Like much of life, the academic job market is a Keynesian beauty contestâ€”one in which the judges try to guess the contestant that other judges will find most attractive. When we academics receive a promotion, we often receive headhunter calls from rival universities. I received several such calls when I received my current professorship. One was from a school in DC. Another was a school in New York. The third was located in San Francisco. In all three cases, I took a quick glance at the various local real estate sections, pondered my current $1,000 monthly mortgage payment, and gasped at the high financial hurdles I would need to surmount in making such a move.
I donâ€™t want to move, anyway, though it is somewhat unnerving to realize that housing prices so constrain my potential future choices.Â And these episodes remind me of the barriers that constrain so many people who want to work and live in the most productive and prosperous sections of our country. The unnecessarily high cost of housing in our coastal metropolises is a huge social and economic problem. Many millions of people would benefit from better policies to facilitate denser and more intelligent urban development. Outmoded approaches to planning and preservationâ€”along with the perverse political economy of cities and suburbs–lead us to limit the construction of high-rise apartments near transportation hubs, impose zoning restrictions on the construction of small-scale affordable housing in many of the places people most want to live and work.
This harms the environment, fosters urban congestion, and slows the entire economy. Greater density would bring other benefits, too. Population density creates opportunities for niche producers of goods and services that would otherwise be impossible. You wonâ€™t see too many Cambodian restaurants in rural New Mexico, for example.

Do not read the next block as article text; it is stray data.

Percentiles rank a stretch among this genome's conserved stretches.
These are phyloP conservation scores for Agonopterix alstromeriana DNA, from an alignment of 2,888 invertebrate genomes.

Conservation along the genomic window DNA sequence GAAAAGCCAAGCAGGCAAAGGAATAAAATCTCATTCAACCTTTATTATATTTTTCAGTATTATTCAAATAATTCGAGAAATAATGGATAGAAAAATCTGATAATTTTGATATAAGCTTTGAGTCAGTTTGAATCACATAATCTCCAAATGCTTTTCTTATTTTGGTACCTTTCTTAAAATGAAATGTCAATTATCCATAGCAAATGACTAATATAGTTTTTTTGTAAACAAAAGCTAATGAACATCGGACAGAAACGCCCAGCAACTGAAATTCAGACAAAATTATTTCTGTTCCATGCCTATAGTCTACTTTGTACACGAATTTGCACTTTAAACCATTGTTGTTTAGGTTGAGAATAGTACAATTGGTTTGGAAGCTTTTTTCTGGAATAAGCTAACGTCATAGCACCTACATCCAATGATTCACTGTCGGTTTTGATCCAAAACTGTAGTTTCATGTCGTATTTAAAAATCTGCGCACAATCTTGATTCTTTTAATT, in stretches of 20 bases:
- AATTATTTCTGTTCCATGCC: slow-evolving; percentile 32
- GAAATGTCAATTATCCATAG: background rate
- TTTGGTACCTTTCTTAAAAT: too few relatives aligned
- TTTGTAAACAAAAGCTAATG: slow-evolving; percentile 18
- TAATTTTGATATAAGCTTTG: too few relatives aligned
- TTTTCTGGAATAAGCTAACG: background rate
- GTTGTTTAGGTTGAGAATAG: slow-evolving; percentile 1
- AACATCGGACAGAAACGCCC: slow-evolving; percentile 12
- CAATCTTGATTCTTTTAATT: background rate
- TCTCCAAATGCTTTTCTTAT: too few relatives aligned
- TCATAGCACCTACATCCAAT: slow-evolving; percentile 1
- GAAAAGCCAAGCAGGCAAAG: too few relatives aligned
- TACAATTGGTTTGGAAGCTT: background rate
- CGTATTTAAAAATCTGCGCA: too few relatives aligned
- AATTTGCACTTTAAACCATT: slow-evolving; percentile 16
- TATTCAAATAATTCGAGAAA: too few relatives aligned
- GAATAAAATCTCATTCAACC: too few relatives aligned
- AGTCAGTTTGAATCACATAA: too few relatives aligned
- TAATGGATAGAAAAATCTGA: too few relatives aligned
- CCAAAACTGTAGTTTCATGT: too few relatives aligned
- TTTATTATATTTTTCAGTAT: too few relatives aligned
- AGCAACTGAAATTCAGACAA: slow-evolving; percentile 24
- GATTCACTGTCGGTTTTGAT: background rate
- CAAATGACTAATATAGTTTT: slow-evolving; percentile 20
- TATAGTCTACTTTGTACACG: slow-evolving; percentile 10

Matt Yglesias has just written a terrific little book on these issues. Itâ€™s called The rent is too damn high. I sprung $3.99 for it and read it on a flight. (FD–he is a casual acquaintance.)
I donâ€™t generally plug books here. I will now. Yglesias is certainly not the first to swim in these waters. The modern arguments go back at least to Henry George more than a century ago. Ed Glaeser and RBC’s own Matthew Kahn have usefully contributed to this debate. I particularly like Yglesias’s book for teaching, because it is such a well-argued and engaging, totally accessible contribution to this debate. If you are interested in housing, urban policy, or the environment, you should read it.
As I prepare for my morning commute, I wonder if Yglesias should be angrier about the issues he notes. Affluent, organized constituencies greatly benefit from policies that impose wide social costs. Restrictive zoning and preservation policies keep housing artificially scarce, protecting the interests of current property owners. Not entirely by accident, these same policies prevent families of modest means from accessing safe neighborhoods with good local schools. Almost by definition, thatâ€™s part of what people are buying when they move into these exclusive communities.
Neither liberals nor conservatives give such issues much analytic attention the subject deserves. Liberals are rightly attuned to the value of stable neighborhoods that remain on a human scale. We correspondingly overlook the human, environmental,Â and economic costs of policies designed to curb development and to limit population density. Conservatives all too readily overlook the harm done to poor people by exclusionary policies that maintain high home prices.
Land in nice places is expensive. We canâ€™t do very much about that. It should be cheaper and easier to build large buildings to house people on top of this expensive land. We need to open our great cities. Mattâ€™s little book is a nice way to think about these very large issues more productively.